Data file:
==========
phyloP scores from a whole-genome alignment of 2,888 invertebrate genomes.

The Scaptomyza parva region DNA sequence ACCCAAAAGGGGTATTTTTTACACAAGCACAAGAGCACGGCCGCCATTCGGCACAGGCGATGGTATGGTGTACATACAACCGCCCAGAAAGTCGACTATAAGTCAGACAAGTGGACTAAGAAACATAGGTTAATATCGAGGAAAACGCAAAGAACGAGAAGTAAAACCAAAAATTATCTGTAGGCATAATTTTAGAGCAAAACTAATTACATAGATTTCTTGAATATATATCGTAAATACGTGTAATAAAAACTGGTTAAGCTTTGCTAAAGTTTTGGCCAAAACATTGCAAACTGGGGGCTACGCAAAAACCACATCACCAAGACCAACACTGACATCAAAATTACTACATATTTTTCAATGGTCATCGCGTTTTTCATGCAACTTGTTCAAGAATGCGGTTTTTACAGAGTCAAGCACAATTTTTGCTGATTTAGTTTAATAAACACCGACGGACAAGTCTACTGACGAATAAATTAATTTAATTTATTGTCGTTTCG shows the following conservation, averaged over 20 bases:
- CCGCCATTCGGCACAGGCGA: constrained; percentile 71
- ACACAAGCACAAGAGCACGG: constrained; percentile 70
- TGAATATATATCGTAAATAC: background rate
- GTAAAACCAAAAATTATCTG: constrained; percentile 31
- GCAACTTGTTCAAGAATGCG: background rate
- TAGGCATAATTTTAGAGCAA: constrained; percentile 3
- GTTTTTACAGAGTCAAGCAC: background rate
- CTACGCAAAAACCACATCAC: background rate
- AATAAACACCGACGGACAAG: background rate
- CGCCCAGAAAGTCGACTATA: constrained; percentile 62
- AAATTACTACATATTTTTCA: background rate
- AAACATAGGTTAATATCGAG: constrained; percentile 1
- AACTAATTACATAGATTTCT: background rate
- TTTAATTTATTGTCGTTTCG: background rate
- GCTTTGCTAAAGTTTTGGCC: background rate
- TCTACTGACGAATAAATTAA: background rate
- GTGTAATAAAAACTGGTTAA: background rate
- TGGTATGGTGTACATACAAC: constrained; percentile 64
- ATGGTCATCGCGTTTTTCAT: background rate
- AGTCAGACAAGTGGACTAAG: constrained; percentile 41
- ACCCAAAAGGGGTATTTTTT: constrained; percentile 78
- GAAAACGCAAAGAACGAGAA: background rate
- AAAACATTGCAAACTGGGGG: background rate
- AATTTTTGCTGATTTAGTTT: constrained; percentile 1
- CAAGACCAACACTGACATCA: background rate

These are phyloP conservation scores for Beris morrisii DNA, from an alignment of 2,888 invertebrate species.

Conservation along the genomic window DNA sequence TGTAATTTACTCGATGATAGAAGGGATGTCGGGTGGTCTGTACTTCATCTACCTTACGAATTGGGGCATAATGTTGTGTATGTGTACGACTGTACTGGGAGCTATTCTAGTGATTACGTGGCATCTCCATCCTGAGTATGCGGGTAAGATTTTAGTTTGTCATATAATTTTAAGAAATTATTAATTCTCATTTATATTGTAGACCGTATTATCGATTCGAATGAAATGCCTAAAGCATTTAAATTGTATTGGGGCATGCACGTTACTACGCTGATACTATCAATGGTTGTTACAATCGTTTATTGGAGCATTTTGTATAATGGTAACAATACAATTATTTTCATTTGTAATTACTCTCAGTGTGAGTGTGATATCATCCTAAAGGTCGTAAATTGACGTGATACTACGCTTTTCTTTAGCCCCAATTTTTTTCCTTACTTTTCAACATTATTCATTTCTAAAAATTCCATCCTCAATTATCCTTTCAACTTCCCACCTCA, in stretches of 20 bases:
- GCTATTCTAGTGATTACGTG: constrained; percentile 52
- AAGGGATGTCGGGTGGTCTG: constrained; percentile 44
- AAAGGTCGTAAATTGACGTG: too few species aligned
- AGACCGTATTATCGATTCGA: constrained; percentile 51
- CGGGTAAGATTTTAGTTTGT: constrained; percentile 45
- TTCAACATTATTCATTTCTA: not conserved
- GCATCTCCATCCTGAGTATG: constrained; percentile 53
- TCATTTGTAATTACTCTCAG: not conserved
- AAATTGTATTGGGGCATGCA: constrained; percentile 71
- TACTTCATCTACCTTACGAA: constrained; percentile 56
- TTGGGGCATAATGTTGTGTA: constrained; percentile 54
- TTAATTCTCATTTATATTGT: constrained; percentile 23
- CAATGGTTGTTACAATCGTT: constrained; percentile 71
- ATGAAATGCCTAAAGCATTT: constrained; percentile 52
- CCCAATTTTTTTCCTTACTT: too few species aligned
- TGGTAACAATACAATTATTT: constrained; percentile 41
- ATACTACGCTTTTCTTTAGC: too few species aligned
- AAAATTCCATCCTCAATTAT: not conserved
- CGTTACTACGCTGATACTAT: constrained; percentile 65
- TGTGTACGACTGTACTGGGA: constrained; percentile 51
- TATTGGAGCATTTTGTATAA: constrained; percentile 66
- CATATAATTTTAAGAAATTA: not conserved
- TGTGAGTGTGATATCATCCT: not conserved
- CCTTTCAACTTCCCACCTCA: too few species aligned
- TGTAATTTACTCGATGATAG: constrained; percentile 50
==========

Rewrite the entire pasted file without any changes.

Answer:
phyloP scores from a whole-genome alignment of 2,888 invertebrate genomes.

The Scaptomyza parva region DNA sequence ACCCAAAAGGGGTATTTTTTACACAAGCACAAGAGCACGGCCGCCATTCGGCACAGGCGATGGTATGGTGTACATACAACCGCCCAGAAAGTCGACTATAAGTCAGACAAGTGGACTAAGAAACATAGGTTAATATCGAGGAAAACGCAAAGAACGAGAAGTAAAACCAAAAATTATCTGTAGGCATAATTTTAGAGCAAAACTAATTACATAGATTTCTTGAATATATATCGTAAATACGTGTAATAAAAACTGGTTAAGCTTTGCTAAAGTTTTGGCCAAAACATTGCAAACTGGGGGCTACGCAAAAACCACATCACCAAGACCAACACTGACATCAAAATTACTACATATTTTTCAATGGTCATCGCGTTTTTCATGCAACTTGTTCAAGAATGCGGTTTTTACAGAGTCAAGCACAATTTTTGCTGATTTAGTTTAATAAACACCGACGGACAAGTCTACTGACGAATAAATTAATTTAATTTATTGTCGTTTCG shows the following conservation, averaged over 20 bases:
- CCGCCATTCGGCACAGGCGA: constrained; percentile 71
- ACACAAGCACAAGAGCACGG: constrained; percentile 70
- TGAATATATATCGTAAATAC: background rate
- GTAAAACCAAAAATTATCTG: constrained; percentile 31
- GCAACTTGTTCAAGAATGCG: background rate
- TAGGCATAATTTTAGAGCAA: constrained; percentile 3
- GTTTTTACAGAGTCAAGCAC: background rate
- CTACGCAAAAACCACATCAC: background rate
- AATAAACACCGACGGACAAG: background rate
- CGCCCAGAAAGTCGACTATA: constrained; percentile 62
- AAATTACTACATATTTTTCA: background rate
- AAACATAGGTTAATATCGAG: constrained; percentile 1
- AACTAATTACATAGATTTCT: background rate
- TTTAATTTATTGTCGTTTCG: background rate
- GCTTTGCTAAAGTTTTGGCC: background rate
- TCTACTGACGAATAAATTAA: background rate
- GTGTAATAAAAACTGGTTAA: background rate
- TGGTATGGTGTACATACAAC: constrained; percentile 64
- ATGGTCATCGCGTTTTTCAT: background rate
- AGTCAGACAAGTGGACTAAG: constrained; percentile 41
- ACCCAAAAGGGGTATTTTTT: constrained; percentile 78
- GAAAACGCAAAGAACGAGAA: background rate
- AAAACATTGCAAACTGGGGG: background rate
- AATTTTTGCTGATTTAGTTT: constrained; percentile 1
- CAAGACCAACACTGACATCA: background rate

These are phyloP conservation scores for Beris morrisii DNA, from an alignment of 2,888 invertebrate species.

Conservation along the genomic window DNA sequence TGTAATTTACTCGATGATAGAAGGGATGTCGGGTGGTCTGTACTTCATCTACCTTACGAATTGGGGCATAATGTTGTGTATGTGTACGACTGTACTGGGAGCTATTCTAGTGATTACGTGGCATCTCCATCCTGAGTATGCGGGTAAGATTTTAGTTTGTCATATAATTTTAAGAAATTATTAATTCTCATTTATATTGTAGACCGTATTATCGATTCGAATGAAATGCCTAAAGCATTTAAATTGTATTGGGGCATGCACGTTACTACGCTGATACTATCAATGGTTGTTACAATCGTTTATTGGAGCATTTTGTATAATGGTAACAATACAATTATTTTCATTTGTAATTACTCTCAGTGTGAGTGTGATATCATCCTAAAGGTCGTAAATTGACGTGATACTACGCTTTTCTTTAGCCCCAATTTTTTTCCTTACTTTTCAACATTATTCATTTCTAAAAATTCCATCCTCAATTATCCTTTCAACTTCCCACCTCA, in stretches of 20 bases:
- GCTATTCTAGTGATTACGTG: constrained; percentile 52
- AAGGGATGTCGGGTGGTCTG: constrained; percentile 44
- AAAGGTCGTAAATTGACGTG: too few species aligned
- AGACCGTATTATCGATTCGA: constrained; percentile 51
- CGGGTAAGATTTTAGTTTGT: constrained; percentile 45
- TTCAACATTATTCATTTCTA: not conserved
- GCATCTCCATCCTGAGTATG: constrained; percentile 53
- TCATTTGTAATTACTCTCAG: not conserved
- AAATTGTATTGGGGCATGCA: constrained; percentile 71
- TACTTCATCTACCTTACGAA: constrained; percentile 56
- TTGGGGCATAATGTTGTGTA: constrained; percentile 54
- TTAATTCTCATTTATATTGT: constrained; percentile 23
- CAATGGTTGTTACAATCGTT: constrained; percentile 71
- ATGAAATGCCTAAAGCATTT: constrained; percentile 52
- CCCAATTTTTTTCCTTACTT: too few species aligned
- TGGTAACAATACAATTATTT: constrained; percentile 41
- ATACTACGCTTTTCTTTAGC: too few species aligned
- AAAATTCCATCCTCAATTAT: not conserved
- CGTTACTACGCTGATACTAT: constrained; percentile 65
- TGTGTACGACTGTACTGGGA: constrained; percentile 51
- TATTGGAGCATTTTGTATAA: constrained; percentile 66
- CATATAATTTTAAGAAATTA: not conserved
- TGTGAGTGTGATATCATCCT: not conserved
- CCTTTCAACTTCCCACCTCA: too few species aligned
- TGTAATTTACTCGATGATAG: constrained; percentile 50